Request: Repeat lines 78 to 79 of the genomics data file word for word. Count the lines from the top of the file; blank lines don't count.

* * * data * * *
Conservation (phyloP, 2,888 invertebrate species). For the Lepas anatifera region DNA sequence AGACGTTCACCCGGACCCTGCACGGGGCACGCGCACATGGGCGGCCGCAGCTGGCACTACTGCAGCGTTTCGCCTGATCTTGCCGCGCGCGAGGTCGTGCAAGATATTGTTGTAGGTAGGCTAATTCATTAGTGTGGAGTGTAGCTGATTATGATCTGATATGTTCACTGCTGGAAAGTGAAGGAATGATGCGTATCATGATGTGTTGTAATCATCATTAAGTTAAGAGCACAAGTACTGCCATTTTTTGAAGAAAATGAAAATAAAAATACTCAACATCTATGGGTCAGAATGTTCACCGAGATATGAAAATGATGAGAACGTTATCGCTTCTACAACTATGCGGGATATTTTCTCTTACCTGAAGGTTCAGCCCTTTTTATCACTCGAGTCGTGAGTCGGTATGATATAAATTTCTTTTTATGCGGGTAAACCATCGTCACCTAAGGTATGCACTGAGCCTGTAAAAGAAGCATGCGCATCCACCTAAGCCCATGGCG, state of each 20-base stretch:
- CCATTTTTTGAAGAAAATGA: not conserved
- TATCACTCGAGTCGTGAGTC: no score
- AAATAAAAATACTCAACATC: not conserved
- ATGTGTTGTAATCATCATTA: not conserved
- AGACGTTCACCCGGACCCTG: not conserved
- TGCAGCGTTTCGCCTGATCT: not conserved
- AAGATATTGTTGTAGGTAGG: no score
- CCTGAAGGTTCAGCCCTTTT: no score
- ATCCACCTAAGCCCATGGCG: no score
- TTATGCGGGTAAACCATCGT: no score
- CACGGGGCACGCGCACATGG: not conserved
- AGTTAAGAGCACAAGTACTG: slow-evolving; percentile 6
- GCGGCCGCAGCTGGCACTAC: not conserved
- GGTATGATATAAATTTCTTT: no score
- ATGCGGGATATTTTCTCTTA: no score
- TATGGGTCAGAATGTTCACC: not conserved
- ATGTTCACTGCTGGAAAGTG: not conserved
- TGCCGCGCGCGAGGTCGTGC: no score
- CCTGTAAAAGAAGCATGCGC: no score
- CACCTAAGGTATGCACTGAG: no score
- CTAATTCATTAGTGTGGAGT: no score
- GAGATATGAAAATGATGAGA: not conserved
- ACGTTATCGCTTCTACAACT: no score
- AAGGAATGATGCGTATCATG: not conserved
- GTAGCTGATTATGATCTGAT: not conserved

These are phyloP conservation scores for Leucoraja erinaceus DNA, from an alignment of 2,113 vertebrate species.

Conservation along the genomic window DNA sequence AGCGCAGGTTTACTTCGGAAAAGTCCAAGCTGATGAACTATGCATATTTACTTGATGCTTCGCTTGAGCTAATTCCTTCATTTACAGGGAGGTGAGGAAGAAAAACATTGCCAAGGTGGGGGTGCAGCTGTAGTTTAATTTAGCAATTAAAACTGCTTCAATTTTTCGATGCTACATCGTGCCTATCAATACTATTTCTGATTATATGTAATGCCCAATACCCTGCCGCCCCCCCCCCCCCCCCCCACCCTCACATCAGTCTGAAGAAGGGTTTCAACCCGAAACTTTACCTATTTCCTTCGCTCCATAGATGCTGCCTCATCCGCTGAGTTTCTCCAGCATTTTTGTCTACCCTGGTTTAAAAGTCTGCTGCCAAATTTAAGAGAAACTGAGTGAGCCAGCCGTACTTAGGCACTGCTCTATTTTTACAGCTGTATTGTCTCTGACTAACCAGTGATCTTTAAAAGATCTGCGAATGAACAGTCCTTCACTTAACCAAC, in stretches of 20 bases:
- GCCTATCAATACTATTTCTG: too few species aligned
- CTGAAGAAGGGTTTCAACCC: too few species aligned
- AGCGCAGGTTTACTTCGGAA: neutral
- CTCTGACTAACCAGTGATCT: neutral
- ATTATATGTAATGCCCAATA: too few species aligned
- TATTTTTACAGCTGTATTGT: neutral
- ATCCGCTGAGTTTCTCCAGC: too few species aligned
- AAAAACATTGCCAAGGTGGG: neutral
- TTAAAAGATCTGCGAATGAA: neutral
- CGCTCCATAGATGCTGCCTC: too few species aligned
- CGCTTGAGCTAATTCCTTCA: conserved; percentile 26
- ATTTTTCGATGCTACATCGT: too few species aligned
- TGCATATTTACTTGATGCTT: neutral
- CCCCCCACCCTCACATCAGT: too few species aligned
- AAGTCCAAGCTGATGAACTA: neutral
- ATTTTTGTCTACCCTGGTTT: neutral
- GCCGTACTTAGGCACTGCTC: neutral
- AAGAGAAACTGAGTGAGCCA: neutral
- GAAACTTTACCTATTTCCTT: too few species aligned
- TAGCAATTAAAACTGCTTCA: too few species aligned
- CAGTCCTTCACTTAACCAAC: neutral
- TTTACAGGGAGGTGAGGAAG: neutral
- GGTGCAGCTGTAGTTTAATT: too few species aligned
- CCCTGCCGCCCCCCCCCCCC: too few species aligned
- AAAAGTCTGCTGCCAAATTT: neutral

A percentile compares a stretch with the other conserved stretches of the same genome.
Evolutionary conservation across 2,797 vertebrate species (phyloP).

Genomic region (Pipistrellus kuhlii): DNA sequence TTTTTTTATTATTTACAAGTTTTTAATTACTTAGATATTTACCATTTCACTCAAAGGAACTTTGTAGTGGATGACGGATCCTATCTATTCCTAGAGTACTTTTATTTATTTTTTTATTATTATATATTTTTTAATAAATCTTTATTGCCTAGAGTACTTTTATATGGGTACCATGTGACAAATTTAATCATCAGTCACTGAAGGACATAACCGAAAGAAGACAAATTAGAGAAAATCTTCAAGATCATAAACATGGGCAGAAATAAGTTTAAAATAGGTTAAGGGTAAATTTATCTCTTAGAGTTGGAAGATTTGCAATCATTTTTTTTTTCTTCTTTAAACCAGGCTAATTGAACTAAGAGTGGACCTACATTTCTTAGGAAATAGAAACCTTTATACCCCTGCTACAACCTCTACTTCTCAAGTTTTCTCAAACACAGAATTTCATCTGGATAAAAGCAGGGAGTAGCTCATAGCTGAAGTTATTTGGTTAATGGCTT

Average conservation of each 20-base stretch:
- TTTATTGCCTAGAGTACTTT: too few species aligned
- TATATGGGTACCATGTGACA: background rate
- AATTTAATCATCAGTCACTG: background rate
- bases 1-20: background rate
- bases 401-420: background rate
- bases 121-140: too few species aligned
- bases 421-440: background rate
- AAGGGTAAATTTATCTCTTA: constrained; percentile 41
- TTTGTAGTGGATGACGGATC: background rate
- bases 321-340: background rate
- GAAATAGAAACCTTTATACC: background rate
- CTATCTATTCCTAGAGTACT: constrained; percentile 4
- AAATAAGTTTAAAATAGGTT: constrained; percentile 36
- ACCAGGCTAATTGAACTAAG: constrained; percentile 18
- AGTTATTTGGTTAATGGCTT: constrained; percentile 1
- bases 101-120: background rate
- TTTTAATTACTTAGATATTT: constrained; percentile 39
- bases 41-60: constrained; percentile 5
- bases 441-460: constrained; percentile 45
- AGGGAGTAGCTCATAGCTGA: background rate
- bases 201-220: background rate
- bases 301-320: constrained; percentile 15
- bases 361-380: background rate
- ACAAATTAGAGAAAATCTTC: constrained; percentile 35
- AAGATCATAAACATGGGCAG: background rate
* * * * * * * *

- bases 201-220: background rate
- bases 301-320: constrained; percentile 15